I think I`ll probably fit the carbs, set them up and see what happens.
Dont really fancy stripping-down again. (third time)
Thanks for the reassurance with low compresssion, after all the new bits.
I`m pretty sure that the push-rods are seated properly...a bit of grease makes the cups `stick` to the tappet balls and you can `feel` the suction.
Update later.
Thanks for your input.
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Old 04-29-2009, 10:11 PM   #6 (permalink)
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yup!

".a bit of grease makes the cups `stick` to the tappet balls and you can `feel` the suction."

one of my favorite tricks.

pretty normal for unseated rings to have lower compression than after a nice break in.

hope you gapped the rings properly.

you did'nt answer all my questions so theres no way to go further with the diagnosis without more info.

good luck on the start up though.

personally with any potential carb or timing/setting probs i'd rope in the most savvy triumph person i could find for assistance no matter what it cost.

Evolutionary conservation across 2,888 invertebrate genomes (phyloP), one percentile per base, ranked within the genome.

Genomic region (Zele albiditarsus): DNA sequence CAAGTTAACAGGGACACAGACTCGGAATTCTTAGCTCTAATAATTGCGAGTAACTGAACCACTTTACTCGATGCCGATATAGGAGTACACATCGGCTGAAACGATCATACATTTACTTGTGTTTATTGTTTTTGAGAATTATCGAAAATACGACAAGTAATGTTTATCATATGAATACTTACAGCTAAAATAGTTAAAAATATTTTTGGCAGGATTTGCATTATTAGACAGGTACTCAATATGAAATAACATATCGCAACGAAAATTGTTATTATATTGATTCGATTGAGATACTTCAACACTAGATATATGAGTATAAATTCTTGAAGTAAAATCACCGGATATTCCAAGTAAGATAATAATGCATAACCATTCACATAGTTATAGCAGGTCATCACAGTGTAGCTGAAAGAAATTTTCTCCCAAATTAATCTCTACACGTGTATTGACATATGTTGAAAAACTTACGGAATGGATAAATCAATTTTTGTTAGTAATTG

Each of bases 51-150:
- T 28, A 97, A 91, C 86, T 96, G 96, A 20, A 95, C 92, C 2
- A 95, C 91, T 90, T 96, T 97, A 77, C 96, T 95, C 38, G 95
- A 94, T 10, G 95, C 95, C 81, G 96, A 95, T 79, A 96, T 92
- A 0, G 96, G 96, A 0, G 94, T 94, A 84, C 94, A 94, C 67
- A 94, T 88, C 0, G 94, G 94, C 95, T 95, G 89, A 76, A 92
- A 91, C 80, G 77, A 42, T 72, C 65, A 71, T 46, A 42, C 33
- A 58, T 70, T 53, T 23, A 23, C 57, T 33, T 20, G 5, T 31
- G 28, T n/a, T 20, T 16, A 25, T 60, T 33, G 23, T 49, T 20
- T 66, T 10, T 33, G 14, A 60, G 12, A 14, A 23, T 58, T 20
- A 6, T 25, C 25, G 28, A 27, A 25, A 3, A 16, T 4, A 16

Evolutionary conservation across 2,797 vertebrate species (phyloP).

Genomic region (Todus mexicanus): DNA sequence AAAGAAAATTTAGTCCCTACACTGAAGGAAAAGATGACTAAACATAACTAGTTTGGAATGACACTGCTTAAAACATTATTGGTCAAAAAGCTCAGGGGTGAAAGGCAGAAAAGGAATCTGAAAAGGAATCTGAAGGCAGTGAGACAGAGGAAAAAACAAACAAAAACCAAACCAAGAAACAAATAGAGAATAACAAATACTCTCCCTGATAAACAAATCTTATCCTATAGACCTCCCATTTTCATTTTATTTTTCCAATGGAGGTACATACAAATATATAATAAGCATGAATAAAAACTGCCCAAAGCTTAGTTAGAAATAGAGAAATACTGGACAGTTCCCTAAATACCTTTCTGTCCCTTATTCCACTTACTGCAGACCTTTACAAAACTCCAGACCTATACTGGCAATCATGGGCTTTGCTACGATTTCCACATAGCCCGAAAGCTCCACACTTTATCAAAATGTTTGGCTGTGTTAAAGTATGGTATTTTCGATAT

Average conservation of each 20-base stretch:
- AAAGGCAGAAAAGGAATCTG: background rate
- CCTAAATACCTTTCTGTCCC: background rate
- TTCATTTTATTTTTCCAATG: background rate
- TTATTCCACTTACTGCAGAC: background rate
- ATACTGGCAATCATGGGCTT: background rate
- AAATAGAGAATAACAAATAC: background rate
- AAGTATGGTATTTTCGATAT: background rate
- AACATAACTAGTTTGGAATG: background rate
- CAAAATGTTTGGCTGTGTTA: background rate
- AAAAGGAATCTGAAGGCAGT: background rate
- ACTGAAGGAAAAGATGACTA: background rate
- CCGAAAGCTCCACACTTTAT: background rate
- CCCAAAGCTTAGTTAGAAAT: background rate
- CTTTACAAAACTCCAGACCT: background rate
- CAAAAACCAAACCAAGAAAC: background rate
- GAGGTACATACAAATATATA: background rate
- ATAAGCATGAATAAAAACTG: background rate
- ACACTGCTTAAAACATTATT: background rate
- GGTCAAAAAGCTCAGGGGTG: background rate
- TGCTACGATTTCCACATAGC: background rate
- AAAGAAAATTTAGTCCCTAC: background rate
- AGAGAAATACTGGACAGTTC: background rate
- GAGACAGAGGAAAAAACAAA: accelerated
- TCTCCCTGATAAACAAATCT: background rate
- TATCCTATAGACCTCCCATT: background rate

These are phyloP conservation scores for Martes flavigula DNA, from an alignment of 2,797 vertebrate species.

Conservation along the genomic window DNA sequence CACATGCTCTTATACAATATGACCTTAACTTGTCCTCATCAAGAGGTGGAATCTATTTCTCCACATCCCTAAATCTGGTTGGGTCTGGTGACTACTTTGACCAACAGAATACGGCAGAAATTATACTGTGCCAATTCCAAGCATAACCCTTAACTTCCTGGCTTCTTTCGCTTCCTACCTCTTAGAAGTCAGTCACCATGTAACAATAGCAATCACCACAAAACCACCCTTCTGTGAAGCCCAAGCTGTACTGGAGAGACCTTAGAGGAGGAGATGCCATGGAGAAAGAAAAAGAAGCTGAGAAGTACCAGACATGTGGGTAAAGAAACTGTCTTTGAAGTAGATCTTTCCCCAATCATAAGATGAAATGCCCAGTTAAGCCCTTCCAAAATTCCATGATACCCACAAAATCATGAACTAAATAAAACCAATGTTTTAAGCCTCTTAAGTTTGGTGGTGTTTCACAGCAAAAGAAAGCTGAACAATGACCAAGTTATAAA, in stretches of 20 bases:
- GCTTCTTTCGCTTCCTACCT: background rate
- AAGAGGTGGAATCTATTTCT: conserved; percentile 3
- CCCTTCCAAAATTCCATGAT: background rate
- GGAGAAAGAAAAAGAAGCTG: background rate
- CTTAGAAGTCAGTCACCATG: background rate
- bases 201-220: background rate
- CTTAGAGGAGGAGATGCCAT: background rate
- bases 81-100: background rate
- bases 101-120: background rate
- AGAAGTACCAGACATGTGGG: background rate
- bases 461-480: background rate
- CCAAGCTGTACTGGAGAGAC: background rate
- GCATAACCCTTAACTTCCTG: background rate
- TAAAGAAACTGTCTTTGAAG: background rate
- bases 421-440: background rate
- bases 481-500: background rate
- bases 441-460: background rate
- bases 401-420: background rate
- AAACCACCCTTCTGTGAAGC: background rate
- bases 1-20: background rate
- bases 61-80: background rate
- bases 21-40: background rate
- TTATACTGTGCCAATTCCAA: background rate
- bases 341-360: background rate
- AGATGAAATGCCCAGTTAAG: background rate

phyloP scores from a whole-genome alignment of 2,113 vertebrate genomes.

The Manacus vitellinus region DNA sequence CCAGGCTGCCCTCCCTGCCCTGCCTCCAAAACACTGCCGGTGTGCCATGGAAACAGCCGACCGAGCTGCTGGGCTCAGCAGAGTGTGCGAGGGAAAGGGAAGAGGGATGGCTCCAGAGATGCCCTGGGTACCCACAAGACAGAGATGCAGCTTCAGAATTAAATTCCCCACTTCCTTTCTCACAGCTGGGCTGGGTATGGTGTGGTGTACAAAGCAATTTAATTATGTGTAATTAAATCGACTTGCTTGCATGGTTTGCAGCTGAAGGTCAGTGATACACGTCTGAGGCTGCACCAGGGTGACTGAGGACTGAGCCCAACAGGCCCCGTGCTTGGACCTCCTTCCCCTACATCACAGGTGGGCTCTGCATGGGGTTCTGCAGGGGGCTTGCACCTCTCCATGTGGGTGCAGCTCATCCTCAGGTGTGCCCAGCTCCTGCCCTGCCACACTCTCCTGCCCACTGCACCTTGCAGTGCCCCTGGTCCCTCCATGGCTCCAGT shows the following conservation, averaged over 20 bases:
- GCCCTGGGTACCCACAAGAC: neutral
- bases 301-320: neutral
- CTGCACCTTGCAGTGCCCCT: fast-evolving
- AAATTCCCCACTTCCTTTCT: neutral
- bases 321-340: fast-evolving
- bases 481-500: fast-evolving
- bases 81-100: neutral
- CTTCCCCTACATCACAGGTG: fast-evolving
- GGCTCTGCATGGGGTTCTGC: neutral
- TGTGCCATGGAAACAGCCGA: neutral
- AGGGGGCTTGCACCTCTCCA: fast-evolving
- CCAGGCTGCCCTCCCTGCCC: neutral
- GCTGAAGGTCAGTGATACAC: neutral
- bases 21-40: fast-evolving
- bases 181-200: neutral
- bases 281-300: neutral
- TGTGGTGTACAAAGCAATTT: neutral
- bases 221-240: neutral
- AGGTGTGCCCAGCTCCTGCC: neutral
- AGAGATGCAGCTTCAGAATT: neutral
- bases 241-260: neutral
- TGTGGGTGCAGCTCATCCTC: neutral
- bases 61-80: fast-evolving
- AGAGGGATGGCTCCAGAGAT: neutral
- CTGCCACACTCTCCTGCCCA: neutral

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Old 04-30-2009, 09:59 AM   #7 (permalink)
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I would assume that you assembled the pistons to the jugs with some oil. If you built them dry, I would not expect much in the way of compression. To the point others have made, the rings are not seated yet. I tend to think what we have going on here is you have too much info. I've never checked compression on a rebuilt engine that was not fired up yet. There is no point to it. So you did and it is making you believe you have a problem. I don't think you do if you put it together right. Do you think you were rough fitting the rings into the bore, or did you use a good ring compressor and the pistons simply slippped into place? If they slipped in, why worry that you broke the rings?